Plant- and cell-based seafood has a long way to go to catch up with meat substitutes, but private equity firms and grocery stalwarts like Conagra, General Mills and Tyson are hoping seafood substitutes are the next wave of consumer uptake.
There’s no shortage of similarities across the current offerings of meat and seafood alternatives made from plants or animal cells—including production, environmental and palate appeal and premium retail pricing. At the moment, though, seafood substitutes lag in public awareness.
Last month, General Mills’ venture unit, 301 Inc., participated in a funding round totaling $32 million for Gathered Foods, whose Good Catch plant-based tuna substitute launched a year ago this month in Whole Foods Market and Thrive Market. Distribution has since expanded to include Fairway, Luckys, Target and other retail outlets—more than 4,500 in total, according to Gathered Foods co-founder and CEO Chris Kerr.
“We have recently expanded our footprint to the U.K. with a launch with Tesco and are currently working on expanding our retail distribution to Asia as well,” Kerr tells Marketing Daily.
In this YouTube video, chef and Good Catch co-founder Chad Sarno notes that “Fish make up the vast majority of the animals slaughtered and consumed around the world.” He goes on to note that tuna and other species often contain heavy metals and micro-plastics.
“Seafood is the next wave in the plant-based revolution that’s been centered in the dairy and meat aisle,” says Kerr. “Consumers are demanding more meat alternatives, and we have experienced an incredible response to our fish-free tuna products.”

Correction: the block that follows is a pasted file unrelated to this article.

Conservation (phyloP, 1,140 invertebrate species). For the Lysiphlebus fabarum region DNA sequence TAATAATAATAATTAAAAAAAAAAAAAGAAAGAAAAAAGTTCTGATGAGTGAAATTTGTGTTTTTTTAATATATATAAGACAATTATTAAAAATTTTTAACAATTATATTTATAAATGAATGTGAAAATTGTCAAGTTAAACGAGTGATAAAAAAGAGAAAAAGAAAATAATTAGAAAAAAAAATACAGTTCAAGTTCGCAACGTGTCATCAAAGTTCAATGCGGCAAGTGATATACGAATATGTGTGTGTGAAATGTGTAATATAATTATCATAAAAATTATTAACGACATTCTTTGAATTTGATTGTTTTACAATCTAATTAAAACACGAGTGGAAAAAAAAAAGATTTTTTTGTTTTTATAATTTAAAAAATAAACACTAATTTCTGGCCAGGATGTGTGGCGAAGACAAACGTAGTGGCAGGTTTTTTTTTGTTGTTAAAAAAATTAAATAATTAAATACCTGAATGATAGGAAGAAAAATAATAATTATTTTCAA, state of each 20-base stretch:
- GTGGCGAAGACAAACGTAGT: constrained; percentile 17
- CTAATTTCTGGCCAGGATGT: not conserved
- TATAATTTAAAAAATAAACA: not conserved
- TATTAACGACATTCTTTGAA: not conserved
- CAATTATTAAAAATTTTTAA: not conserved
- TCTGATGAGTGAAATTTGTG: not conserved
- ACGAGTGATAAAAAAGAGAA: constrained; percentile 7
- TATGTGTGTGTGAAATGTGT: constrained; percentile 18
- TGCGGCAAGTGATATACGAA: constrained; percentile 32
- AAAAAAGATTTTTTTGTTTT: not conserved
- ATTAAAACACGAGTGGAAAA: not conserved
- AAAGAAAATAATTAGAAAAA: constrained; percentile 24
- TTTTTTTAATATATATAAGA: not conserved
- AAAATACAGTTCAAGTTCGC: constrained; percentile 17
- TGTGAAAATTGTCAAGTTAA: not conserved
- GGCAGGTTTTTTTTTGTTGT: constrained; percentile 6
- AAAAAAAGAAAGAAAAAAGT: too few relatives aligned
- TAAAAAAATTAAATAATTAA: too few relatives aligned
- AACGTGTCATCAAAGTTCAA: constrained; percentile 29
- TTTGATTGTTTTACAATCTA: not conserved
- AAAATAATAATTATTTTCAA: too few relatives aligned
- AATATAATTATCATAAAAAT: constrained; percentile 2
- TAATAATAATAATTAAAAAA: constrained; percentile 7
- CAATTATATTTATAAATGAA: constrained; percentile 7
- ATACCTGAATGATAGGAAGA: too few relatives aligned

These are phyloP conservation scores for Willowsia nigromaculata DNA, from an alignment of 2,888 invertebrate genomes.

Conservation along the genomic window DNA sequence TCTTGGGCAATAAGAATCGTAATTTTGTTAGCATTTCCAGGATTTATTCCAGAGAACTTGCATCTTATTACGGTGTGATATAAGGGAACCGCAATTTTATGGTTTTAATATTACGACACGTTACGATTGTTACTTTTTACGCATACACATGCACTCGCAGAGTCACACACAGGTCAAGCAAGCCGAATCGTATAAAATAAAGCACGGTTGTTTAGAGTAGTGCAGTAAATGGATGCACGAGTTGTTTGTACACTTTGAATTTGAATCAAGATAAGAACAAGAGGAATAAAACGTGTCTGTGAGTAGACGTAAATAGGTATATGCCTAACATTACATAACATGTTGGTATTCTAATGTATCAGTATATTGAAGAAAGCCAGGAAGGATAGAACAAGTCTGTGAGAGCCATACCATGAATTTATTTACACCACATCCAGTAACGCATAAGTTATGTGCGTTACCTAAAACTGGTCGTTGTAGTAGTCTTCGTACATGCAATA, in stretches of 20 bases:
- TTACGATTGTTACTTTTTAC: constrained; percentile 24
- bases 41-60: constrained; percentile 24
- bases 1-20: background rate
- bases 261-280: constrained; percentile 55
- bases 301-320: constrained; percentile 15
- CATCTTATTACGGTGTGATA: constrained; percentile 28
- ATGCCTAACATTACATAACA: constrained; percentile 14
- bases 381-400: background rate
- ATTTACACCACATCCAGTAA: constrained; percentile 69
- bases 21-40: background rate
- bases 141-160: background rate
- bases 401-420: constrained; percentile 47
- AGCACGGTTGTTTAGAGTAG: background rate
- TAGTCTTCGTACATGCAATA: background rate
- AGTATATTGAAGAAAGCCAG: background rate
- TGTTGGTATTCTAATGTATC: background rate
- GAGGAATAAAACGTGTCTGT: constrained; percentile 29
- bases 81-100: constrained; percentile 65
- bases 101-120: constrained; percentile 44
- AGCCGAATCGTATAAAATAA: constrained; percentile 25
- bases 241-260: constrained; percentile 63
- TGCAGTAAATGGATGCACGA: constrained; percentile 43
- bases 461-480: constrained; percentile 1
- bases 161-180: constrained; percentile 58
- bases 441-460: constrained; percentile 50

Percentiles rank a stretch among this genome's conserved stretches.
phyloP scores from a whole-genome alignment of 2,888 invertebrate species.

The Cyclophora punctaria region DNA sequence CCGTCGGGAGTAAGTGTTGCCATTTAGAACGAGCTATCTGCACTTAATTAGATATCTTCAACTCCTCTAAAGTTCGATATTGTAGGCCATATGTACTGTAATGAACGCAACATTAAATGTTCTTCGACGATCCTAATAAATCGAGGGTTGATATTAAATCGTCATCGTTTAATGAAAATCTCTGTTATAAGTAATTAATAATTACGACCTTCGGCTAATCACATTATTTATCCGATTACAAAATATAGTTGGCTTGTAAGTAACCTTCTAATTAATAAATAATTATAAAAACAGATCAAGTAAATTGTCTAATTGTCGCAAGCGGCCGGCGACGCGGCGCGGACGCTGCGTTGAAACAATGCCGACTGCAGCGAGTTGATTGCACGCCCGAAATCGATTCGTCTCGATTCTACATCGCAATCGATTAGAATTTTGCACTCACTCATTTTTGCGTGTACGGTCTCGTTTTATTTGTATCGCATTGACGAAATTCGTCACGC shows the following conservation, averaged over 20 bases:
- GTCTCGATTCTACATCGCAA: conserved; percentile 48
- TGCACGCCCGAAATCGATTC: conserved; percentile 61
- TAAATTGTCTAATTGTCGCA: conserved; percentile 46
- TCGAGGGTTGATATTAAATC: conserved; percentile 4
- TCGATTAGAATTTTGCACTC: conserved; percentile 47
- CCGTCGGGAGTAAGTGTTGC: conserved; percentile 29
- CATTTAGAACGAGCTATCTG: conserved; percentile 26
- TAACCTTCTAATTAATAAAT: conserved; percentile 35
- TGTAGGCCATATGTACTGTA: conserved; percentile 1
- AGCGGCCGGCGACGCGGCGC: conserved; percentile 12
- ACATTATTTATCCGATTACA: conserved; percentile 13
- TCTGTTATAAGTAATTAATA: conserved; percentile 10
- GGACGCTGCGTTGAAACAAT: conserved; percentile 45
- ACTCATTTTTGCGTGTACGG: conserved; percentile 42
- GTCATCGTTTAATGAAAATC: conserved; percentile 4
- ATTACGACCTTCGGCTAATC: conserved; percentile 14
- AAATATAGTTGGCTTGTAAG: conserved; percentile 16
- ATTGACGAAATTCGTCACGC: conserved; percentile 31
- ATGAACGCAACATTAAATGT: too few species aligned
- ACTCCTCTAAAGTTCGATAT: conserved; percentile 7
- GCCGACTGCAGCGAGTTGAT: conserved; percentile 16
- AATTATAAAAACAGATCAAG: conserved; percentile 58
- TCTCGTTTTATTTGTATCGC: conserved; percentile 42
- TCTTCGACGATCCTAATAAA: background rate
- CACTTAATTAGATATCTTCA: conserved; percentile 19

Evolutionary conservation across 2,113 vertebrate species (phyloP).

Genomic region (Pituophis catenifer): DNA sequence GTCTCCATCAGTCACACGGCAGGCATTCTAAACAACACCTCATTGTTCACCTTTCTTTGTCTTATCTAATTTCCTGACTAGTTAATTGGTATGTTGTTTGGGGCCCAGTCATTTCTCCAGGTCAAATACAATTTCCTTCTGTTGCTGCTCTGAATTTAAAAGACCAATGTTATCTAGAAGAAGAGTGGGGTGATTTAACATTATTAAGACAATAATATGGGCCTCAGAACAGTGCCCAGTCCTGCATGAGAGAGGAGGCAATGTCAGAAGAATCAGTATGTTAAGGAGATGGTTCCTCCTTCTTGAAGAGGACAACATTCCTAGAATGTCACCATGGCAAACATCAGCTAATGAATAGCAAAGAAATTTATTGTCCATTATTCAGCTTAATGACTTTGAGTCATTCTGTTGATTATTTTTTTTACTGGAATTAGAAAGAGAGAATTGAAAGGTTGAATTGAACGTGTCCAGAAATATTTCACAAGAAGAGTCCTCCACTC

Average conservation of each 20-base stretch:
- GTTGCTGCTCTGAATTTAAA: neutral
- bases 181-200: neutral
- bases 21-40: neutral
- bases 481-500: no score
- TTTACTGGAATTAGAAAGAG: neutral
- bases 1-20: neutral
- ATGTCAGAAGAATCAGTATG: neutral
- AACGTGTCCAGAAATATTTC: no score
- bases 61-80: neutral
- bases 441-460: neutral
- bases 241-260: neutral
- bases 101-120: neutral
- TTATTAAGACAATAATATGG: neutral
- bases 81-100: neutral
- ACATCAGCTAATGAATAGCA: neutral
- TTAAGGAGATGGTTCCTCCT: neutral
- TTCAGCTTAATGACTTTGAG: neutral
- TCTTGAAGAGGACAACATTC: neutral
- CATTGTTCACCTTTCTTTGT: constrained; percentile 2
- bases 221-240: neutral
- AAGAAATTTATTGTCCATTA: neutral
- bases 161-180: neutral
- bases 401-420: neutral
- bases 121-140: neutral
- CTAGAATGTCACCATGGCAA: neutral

The General Mills investment, Kerr adds, “emphasizes the food industry’s recognition of our strategy, our reception by consumers and anticipation for more innovation to come.”
A variety of research has shown that two of the biggest hurdles to gaining consumer trial of plant-based meat substitutes has been their higher retail price and palate appeal (or lack thereof).
To lure taste buds, Good Catch combines seaweed and algae extracts with a blend of six legumes. The goal is to create “the ocean flavor without it smelling too fishy,” says Kerr. “We wanted freshness as the dominant smell and taste, so our focus with our fish-free tuna was to have a fresh, ocean flavor.”
As for pricing, Kerr says, “as a startup food company in a unique category, we had to invent proprietary equipment and source unique ingredients to make our product a reality. As our operations and sales scale up, we are confident that our retail price will level off to be similar to a high-quality packaged tuna.”
Data from international social media analytics firm Talkwalker show that in the 13-month period ended Jan. 31, plant-based seafood generated less than 5% of the discussion volume on social media than planted-based meats.
Beyond Burger had 589,900 mentions and 2.3 million engagements, followed by Impossible Burger (368,000 mentions, 1.2 million engagements).
In the same time period, fish-free tuna alternative Tuno from Atlantic Natural Foods had 10,800 mentions and 100,500 shares/likes, followed by Good Catch (3,000 mentions, 55,700 shares/likes).